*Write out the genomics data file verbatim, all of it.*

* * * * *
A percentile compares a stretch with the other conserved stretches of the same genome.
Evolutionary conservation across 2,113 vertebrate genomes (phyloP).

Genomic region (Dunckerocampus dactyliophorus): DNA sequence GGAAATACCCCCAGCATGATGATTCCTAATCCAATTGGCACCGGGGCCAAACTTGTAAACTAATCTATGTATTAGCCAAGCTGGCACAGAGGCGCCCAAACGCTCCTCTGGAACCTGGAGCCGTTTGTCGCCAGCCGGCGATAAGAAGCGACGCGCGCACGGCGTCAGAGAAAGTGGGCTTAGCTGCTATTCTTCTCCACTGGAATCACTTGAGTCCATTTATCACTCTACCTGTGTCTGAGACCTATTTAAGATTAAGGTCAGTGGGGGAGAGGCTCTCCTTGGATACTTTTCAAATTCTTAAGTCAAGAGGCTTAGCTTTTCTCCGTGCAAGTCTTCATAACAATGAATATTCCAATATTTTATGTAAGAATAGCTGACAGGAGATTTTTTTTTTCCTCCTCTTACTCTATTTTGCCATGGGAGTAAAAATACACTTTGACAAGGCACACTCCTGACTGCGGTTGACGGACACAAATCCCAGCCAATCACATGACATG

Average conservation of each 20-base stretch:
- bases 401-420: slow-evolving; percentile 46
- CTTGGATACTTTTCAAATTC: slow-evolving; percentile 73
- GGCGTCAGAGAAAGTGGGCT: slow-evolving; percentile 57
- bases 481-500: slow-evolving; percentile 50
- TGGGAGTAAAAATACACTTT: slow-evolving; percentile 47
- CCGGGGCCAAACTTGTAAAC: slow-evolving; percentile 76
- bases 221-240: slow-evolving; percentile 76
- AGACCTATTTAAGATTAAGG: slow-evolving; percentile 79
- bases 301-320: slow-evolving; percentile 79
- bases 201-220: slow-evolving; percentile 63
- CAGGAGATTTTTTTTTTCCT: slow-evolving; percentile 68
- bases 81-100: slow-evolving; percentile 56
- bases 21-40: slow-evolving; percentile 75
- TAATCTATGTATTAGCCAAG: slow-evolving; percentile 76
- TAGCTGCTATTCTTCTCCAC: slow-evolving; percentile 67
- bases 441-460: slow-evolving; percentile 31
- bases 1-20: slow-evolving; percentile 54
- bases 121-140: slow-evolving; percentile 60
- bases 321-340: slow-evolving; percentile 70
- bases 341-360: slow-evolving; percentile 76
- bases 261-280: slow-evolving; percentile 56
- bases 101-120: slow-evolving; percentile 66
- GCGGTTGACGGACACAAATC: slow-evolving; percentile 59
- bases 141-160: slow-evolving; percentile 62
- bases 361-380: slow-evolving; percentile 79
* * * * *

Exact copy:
A percentile compares a stretch with the other conserved stretches of the same genome.
Evolutionary conservation across 2,113 vertebrate genomes (phyloP).

Genomic region (Dunckerocampus dactyliophorus): DNA sequence GGAAATACCCCCAGCATGATGATTCCTAATCCAATTGGCACCGGGGCCAAACTTGTAAACTAATCTATGTATTAGCCAAGCTGGCACAGAGGCGCCCAAACGCTCCTCTGGAACCTGGAGCCGTTTGTCGCCAGCCGGCGATAAGAAGCGACGCGCGCACGGCGTCAGAGAAAGTGGGCTTAGCTGCTATTCTTCTCCACTGGAATCACTTGAGTCCATTTATCACTCTACCTGTGTCTGAGACCTATTTAAGATTAAGGTCAGTGGGGGAGAGGCTCTCCTTGGATACTTTTCAAATTCTTAAGTCAAGAGGCTTAGCTTTTCTCCGTGCAAGTCTTCATAACAATGAATATTCCAATATTTTATGTAAGAATAGCTGACAGGAGATTTTTTTTTTCCTCCTCTTACTCTATTTTGCCATGGGAGTAAAAATACACTTTGACAAGGCACACTCCTGACTGCGGTTGACGGACACAAATCCCAGCCAATCACATGACATG

Average conservation of each 20-base stretch:
- bases 401-420: slow-evolving; percentile 46
- CTTGGATACTTTTCAAATTC: slow-evolving; percentile 73
- GGCGTCAGAGAAAGTGGGCT: slow-evolving; percentile 57
- bases 481-500: slow-evolving; percentile 50
- TGGGAGTAAAAATACACTTT: slow-evolving; percentile 47
- CCGGGGCCAAACTTGTAAAC: slow-evolving; percentile 76
- bases 221-240: slow-evolving; percentile 76
- AGACCTATTTAAGATTAAGG: slow-evolving; percentile 79
- bases 301-320: slow-evolving; percentile 79
- bases 201-220: slow-evolving; percentile 63
- CAGGAGATTTTTTTTTTCCT: slow-evolving; percentile 68
- bases 81-100: slow-evolving; percentile 56
- bases 21-40: slow-evolving; percentile 75
- TAATCTATGTATTAGCCAAG: slow-evolving; percentile 76
- TAGCTGCTATTCTTCTCCAC: slow-evolving; percentile 67
- bases 441-460: slow-evolving; percentile 31
- bases 1-20: slow-evolving; percentile 54
- bases 121-140: slow-evolving; percentile 60
- bases 321-340: slow-evolving; percentile 70
- bases 341-360: slow-evolving; percentile 76
- bases 261-280: slow-evolving; percentile 56
- bases 101-120: slow-evolving; percentile 66
- GCGGTTGACGGACACAAATC: slow-evolving; percentile 59
- bases 141-160: slow-evolving; percentile 62
- bases 361-380: slow-evolving; percentile 79